John’s Baptism

This coming Sunday is the 2nd Sunday of Advent in Lectionary Cycle A. In yesterday’s post we addressed the question “Who is this wilderness preacher?” as well as exploring the relationship between Jesus and his cousin, John.  In today’s post, we consider the nature of the baptism that John offered.

John’s baptism was a symbolic act that people who had already led righteous lives, practiced justice towards their neighbors, and led pius lives – or were committed to living as such – were forming a “faithful remnant” of the covenant.  In the gospel accounts, all of John’s words (except the word against Antipas) are spoken to persons seeking this baptism. His words show that John was unreceptive to those whom he judged to have bad faith, while he was friendly to those who were truly repentant. To the former he repeated threats and warnings and perhaps added new ones, while to the latter he gave hope for further dramatic renewal of their lives as well as ethical guidance relevant to their particular vocations. The former group seems to have been made up of people whose commonality was lording power over the common people: the religious leadership, the wealthy, the tax collectors and soldiers.

It is natural for Christians to begin to interpret John’s baptism within the framework of Christian symbols, but it is perhaps better to consider John’s actions as prophetic and within the context of the OT prophets mentioned above.  A significant possibility for the meaning of John’s water baptism is purification. Purification is linked with an anticipated messenger in Mal 3:1–3: “the messenger of the covenant in whom you delight, behold, he is coming…For he is like a refiner’s fire and like fuller’s soap; he will sit as a refiner and purifier of silver, and he will purify the sons of Levi and refine them like gold and silver …” This imagery is reflected in the words of the Judean desert Qumran community whose purification rites were connected with conversion of heart: “Like waters of purification He will sprinkle upon him the spirit of truth, to cleanse him of all the abominations of falsehood and of all pollution through the spirit of filth” (1QS 4:20, 21). Both these actions and John’s Baptism echo Ezek 36:25–26: “I will sprinkle clean water upon you, and you shall be clean from all your uncleannesses … A new heart I will give you and a new spirit I will put within you …

That John was particularly interested in purification coheres with his own priestly background (son of Zechariah the priest) and also with his interest in religious-ascetic practices, such as fasting and prayer (Luke 5:33; 11:1; Acts 14:23). It seems reasonable to suggest that John told those he was baptizing that his baptism of repentance would be followed soon by a second, radical cleansing of them from all evil. In this regard John is in full accord with the OT prophetic emphasis on the need for radical renewal, a perspective seen, for example, in the call for a new covenant by Hosea (1–3) and Jeremiah (31).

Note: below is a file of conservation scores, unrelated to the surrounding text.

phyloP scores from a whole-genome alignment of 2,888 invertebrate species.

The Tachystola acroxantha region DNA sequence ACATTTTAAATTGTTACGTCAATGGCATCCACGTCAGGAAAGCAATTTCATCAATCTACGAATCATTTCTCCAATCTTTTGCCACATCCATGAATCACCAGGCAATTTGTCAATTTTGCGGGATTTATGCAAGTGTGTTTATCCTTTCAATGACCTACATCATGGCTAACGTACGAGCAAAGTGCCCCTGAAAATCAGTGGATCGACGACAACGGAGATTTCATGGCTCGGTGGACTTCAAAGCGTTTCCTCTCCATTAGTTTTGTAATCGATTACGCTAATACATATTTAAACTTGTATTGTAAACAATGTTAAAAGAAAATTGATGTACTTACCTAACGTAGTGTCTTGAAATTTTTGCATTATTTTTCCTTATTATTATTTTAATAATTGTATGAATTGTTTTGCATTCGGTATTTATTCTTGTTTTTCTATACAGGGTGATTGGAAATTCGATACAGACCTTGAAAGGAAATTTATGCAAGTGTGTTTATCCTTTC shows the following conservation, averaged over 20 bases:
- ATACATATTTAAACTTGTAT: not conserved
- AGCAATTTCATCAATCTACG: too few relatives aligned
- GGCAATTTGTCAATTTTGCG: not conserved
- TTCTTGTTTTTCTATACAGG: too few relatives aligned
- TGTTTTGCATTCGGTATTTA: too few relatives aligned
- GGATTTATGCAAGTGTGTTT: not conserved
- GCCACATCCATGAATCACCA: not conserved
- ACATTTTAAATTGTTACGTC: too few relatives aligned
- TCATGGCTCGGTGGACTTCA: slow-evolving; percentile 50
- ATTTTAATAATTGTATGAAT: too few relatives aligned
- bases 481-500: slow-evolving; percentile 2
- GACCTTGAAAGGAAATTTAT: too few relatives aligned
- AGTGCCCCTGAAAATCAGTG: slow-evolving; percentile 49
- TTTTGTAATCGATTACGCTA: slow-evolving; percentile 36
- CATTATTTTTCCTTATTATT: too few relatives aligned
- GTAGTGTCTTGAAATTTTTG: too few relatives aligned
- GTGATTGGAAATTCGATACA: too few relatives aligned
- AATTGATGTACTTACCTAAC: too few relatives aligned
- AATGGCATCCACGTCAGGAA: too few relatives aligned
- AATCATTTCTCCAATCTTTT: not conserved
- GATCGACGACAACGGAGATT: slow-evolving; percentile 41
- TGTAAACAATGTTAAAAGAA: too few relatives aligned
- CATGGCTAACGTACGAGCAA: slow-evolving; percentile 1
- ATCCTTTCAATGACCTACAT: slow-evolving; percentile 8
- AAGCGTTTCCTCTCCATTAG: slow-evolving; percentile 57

But John also seems to see a maelstrom of coming judgment using fire as a traditional symbol of judgmental destruction. The prophet Malachi (3:18–4:1) envisions the day when God acts as “burning like an oven” and destroying the arrogant and evildoers. This is preceded by a separation of the righteous from the wicked in a metaphor of winnowing; grain is separated from chaff, which is burned with “unquenchable fire.” The analogy with purification is strong: purification involves the removal of impurity from a valued substance; so winnowing removes the impurity, the chaff, from the valued grain. This is a later eschatological purification of his repentant baptized ones.

John the Baptist’s message can be summarized thus: Now is the time of repentance in view of the imminent execution of God’s wrath on unrepentant powerful sinners. Those that do not repent will be destroyed by God’s wrath, while those who do will receive an additional second baptism greater than John’s that will bestow on them a final and perfect purification. In the meantime, they are to do ritual and moral acts that befit their repentance and that anticipate the final purification.

Image credit: Image credit: ‘The Preaching of Saint John the Baptist in the Desert’, ca. 1635,  a painting by Massimo Stanzione -1585-1656, Public Domain

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